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Table 7: Master chart showing (one‑way analysis of variance) in all groups

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Liver function test

Blood samples were collected prior administration of drug and after 21 days of trial drug administration. The results are highlighted in [Table 2],[Table 3],[Table 4],[Table 5],[Table 6] and [Table 7].


   Results and Observations of Acute Toxicity Study Top


The Results and Observations are highlighted below in a tabular manner:


   Discussion Top


The main intention of conducting this study was to find out and understand various effects produced by the drug Rasamanikya in the present era when it is prepared with three different pharmaceutical procedures, though with the same drug Haratala (Orpiment).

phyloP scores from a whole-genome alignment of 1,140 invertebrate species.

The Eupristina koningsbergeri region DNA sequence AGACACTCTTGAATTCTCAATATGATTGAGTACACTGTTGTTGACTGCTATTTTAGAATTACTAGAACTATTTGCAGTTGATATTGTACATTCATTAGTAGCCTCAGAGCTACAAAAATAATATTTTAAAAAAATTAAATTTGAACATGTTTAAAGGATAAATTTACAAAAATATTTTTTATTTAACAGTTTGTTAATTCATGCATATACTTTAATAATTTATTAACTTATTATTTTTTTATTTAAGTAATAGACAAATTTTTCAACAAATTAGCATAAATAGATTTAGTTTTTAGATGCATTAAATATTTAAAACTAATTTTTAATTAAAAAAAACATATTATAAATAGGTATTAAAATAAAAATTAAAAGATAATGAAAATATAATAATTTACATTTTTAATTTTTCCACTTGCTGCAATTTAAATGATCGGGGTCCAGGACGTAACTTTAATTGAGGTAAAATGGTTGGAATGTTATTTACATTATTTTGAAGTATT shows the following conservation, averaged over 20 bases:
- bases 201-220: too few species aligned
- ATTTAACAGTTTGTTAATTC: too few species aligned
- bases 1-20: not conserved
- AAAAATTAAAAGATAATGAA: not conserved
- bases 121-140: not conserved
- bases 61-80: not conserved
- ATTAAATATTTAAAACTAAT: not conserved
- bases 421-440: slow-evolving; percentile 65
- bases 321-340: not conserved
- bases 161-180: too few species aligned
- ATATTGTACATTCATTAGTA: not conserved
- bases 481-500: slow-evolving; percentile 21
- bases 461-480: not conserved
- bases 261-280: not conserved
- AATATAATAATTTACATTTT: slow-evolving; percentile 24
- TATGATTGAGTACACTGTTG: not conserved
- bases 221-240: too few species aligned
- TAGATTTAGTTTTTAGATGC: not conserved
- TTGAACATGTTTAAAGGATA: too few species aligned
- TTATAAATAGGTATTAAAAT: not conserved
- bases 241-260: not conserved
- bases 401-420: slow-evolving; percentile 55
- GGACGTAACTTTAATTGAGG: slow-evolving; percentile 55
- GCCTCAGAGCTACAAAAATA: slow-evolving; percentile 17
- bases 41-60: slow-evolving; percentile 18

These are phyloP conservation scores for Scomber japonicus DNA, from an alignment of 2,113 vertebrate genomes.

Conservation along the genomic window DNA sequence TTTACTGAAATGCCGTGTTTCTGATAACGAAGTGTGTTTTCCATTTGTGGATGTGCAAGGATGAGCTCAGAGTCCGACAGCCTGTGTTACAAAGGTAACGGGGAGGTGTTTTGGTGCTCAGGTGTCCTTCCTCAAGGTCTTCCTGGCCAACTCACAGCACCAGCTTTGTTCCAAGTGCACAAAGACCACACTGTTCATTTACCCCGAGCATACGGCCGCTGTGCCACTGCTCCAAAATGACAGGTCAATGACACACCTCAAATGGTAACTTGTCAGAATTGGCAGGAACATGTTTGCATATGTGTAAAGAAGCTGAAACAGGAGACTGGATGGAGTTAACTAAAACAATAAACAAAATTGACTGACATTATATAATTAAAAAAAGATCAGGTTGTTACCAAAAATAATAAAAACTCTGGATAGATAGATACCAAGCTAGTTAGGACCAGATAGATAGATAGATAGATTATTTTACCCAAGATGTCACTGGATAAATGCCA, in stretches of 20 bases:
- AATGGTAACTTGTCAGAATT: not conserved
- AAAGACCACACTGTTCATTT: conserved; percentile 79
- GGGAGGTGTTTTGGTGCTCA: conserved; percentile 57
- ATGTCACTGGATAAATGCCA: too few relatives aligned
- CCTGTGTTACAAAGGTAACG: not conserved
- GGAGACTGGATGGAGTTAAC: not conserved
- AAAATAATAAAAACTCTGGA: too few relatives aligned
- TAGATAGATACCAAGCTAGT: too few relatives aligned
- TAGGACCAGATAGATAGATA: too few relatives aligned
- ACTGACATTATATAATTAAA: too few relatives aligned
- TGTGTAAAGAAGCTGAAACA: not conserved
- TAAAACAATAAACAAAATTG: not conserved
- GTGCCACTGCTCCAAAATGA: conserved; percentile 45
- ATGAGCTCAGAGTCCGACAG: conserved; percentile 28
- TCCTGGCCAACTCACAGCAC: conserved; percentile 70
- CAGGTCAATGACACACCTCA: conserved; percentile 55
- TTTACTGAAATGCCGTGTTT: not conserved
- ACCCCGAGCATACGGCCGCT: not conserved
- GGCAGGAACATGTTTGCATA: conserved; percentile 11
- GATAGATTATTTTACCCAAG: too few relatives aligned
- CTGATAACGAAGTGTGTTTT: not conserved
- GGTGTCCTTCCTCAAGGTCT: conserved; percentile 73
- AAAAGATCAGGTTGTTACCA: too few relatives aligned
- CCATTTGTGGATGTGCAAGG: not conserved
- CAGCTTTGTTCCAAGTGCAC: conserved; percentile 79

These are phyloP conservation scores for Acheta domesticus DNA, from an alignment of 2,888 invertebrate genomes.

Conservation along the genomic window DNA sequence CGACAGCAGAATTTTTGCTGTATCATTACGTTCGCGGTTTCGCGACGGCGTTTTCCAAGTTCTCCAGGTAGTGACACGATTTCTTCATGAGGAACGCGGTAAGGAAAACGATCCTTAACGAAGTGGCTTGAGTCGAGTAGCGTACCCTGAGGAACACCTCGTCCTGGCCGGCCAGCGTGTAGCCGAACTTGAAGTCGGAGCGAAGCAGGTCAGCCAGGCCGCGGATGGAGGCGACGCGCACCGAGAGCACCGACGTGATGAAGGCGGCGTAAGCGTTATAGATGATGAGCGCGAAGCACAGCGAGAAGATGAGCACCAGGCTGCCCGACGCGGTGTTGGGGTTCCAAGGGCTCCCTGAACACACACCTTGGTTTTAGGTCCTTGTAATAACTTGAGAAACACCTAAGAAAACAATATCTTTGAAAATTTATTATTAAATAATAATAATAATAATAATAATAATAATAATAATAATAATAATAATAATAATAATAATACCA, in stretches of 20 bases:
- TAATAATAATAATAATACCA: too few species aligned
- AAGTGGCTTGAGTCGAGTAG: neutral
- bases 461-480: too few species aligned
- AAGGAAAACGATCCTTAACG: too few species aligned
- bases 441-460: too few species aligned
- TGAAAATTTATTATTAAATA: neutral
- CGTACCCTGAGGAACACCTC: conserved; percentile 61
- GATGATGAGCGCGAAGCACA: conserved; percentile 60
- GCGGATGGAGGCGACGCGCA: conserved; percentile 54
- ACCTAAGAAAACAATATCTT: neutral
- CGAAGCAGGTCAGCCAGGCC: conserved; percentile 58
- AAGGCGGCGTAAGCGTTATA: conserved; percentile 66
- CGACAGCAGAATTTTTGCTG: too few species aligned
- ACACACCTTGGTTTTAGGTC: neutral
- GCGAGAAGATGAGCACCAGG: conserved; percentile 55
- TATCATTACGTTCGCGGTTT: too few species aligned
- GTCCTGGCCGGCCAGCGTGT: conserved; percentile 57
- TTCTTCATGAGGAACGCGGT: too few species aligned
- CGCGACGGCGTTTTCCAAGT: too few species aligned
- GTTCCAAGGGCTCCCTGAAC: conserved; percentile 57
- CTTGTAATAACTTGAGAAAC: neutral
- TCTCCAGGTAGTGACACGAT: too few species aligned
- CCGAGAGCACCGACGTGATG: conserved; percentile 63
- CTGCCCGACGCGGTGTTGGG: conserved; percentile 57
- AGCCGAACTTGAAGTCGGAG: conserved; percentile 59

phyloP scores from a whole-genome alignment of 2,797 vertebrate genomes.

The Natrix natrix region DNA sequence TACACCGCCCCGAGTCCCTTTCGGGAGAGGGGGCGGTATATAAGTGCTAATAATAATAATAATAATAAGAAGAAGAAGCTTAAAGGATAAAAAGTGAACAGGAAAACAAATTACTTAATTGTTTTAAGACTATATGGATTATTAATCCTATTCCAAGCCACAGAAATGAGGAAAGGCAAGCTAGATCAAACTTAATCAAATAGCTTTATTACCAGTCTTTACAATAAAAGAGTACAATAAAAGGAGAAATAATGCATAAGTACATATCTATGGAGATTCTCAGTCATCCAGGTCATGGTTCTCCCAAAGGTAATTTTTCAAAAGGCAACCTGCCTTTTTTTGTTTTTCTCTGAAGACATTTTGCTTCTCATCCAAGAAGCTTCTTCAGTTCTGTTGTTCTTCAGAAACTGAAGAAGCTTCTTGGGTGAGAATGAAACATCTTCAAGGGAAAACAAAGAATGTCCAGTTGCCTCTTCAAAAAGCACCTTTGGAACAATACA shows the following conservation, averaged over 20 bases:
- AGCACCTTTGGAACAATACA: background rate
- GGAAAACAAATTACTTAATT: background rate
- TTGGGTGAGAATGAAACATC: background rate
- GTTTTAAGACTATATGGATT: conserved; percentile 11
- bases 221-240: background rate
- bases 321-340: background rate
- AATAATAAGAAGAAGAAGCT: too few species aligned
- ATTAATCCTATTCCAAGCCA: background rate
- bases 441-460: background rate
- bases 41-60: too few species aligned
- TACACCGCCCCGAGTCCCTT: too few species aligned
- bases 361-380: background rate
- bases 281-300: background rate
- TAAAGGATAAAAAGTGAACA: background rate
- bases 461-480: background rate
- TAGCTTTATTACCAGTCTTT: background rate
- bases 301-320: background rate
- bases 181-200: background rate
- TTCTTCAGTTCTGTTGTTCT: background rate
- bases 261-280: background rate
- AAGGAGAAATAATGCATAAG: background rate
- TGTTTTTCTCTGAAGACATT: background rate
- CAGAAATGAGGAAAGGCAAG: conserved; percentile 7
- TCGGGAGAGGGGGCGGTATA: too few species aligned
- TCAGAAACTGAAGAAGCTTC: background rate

The drug Rasamanikya prepared with three methods was subjected for both acute and sub-acute toxicity study on Wister strain albino rats.

In the acute toxicity study no immediate and evident signs of toxicity or mortality were observed. The maximum dose administered was 3417.18 mg/200 g body weight of rats, thereafter administration was stopped. It was observed that no signs of toxicity or mortality were there in 24 h of the time period and when the rats were kept under observation for 1 week. It therefore represents that the prepared Rasamanikya samples were practically non-toxic when administered for a short period of time, but the efficacy of the drug was better assessed when further sub-acute toxicity study was conducted.

During the acute study pale yellow and semi-liquid stools were observed in higher doses (1518.75 mg, 2278.12 mg and 3417.18 mg/200 g body weight) of all 3 samples suggestive of minor biliary clearance. After 1 week the mean value of food, water and body weight was calculated. Decrease in weight was noticed in all the three groups, which could be due to disproportionate food intake.